It was the same for me, but only because nobody had ever met anyone who wasn't working class. You had interactions occasionally with people like doctors and teachers but they were sullen interludes to be endured before you got back to the real world.
posted by Coda Tronca at 10:35 AM on September 27, 2016 [2 favorites]


U.S. version of this (whether gradual or sudden) is going to be any less dramatic than Brexit


Dude, did you see the debate last night? Read people critiquing -- of all things -- the Republican candidate's grammar and sentence structure? I get it, for some reason it can reeeally get under the skin, but this stuff is real, and it's happening now.

Have you heard people talking about how they feel the Democrats feel disdain for them? Or about how they're trying to embrace being "deplorables"?
posted by amtho at 10:37 AM on September 27, 2016 [2 favorites]


brilliant thread here on the Blue (which I'm not managing to find) that was about people gatekeeping jobs based on how people dressed

If anyone can find this, I will be very obliged.
posted by Reasonably Everything Happens at 10:42 AM on September 27, 2016


brilliant thread here on the Blue (which I'm not managing to find) that was about people gatekeeping jobs based on how people dressed

Reasonably Everything Happens, is it either of these?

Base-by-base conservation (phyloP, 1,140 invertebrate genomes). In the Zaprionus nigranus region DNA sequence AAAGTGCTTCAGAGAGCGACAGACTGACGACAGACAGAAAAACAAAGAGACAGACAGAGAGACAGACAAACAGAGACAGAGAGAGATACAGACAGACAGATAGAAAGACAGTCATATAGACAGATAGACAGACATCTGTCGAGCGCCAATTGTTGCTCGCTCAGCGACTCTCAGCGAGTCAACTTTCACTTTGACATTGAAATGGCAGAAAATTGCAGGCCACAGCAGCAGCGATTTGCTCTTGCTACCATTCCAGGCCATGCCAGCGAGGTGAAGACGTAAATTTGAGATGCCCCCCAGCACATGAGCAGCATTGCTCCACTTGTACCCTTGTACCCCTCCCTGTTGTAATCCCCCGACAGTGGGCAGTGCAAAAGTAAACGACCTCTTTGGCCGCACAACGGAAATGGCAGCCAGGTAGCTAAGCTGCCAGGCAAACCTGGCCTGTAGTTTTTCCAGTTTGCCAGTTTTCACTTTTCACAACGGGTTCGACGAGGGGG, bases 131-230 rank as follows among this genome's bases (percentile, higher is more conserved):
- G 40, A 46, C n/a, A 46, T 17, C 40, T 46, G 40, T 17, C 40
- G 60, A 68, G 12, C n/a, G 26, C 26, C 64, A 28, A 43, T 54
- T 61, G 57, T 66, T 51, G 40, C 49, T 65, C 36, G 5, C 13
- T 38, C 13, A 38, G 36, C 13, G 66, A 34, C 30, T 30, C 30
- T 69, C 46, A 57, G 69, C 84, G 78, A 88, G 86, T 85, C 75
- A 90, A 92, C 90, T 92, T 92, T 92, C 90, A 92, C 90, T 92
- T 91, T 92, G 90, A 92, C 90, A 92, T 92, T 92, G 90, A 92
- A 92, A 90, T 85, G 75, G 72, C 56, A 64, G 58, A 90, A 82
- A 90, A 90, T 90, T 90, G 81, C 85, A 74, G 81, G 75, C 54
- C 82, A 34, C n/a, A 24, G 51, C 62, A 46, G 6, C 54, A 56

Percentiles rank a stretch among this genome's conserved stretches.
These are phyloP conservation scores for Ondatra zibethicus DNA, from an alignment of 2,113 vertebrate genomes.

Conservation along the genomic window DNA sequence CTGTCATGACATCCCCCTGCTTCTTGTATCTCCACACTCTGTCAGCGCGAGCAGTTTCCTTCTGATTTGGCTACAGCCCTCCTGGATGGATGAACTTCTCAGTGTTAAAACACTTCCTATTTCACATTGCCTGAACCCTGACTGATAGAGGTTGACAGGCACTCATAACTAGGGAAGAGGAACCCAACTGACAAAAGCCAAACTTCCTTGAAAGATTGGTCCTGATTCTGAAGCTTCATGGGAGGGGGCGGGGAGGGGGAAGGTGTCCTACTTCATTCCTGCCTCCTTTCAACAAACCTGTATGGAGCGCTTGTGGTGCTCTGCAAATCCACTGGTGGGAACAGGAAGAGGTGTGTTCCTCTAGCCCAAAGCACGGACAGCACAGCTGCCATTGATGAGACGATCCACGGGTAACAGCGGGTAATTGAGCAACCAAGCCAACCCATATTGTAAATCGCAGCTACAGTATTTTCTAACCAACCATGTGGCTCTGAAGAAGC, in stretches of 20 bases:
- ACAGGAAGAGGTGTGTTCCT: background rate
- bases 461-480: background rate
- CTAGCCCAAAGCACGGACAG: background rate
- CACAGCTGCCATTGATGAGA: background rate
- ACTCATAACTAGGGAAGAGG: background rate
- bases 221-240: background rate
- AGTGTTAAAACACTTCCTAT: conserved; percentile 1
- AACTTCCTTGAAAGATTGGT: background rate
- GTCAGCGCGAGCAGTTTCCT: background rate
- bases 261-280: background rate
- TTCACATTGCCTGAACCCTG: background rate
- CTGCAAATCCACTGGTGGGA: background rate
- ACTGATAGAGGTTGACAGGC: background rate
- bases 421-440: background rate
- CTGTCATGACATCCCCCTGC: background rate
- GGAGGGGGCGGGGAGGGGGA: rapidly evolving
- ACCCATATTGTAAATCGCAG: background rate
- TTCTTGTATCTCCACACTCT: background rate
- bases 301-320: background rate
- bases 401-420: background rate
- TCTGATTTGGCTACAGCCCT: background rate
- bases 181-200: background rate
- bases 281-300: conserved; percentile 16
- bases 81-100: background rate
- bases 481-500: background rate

Pink Flamingos Palm Trees and Class Warfare

The Logic of Stupid Poor People
posted by kyp at 10:48 AM on September 27, 2016 [3 favorites]


Pretty sure it was this one
posted by Mchelly at 10:50 AM on September 27, 2016 [4 favorites]


So while class is very deeply encoded into all that about silverware and clothes and haircuts and...oh, everything, kitchen implements, paint colors, a lot of that remains unexpressed.

This is why I remain fascinated by style blogs, decor blogs, DIY blogs, and mommyblogs. It seems like the entities that are doing the most to articulate and codify class differences in America are ad networks and companies that work to sponsor bloggers. In turn, the bloggers define and reinforce the aesthetics and material sphere on their rung of the class ladder. I find it helpful when bloggers self-sort into different class strata based on their tastes and their chosen sponsors; it's even more interesting when readers police bloggers for jumping or sinking a rung or two on the ladder.

On the Internet, nobody may know you're a dog, but they can sniff out your social class without much effort.
posted by sobell at 10:56 AM on September 27, 2016 [5 favorites]


Are there working class interiors bloggers? All the bloggers I follow seem to be of one class (um, mine, not surprisingly), so I am so curious what is out there!
posted by dame at 11:07 AM on September 27, 2016 [2 favorites]


They generally don't last long -- blogging is tough, readers are shitty, and it's demoralizing to not be able to make money off it because you (and by extension, your readers) don't have money already. I tend to find blogs outside my usual urban/liberal/college-educated bubble when I hit my old birth board on Babycenter and start clicking around.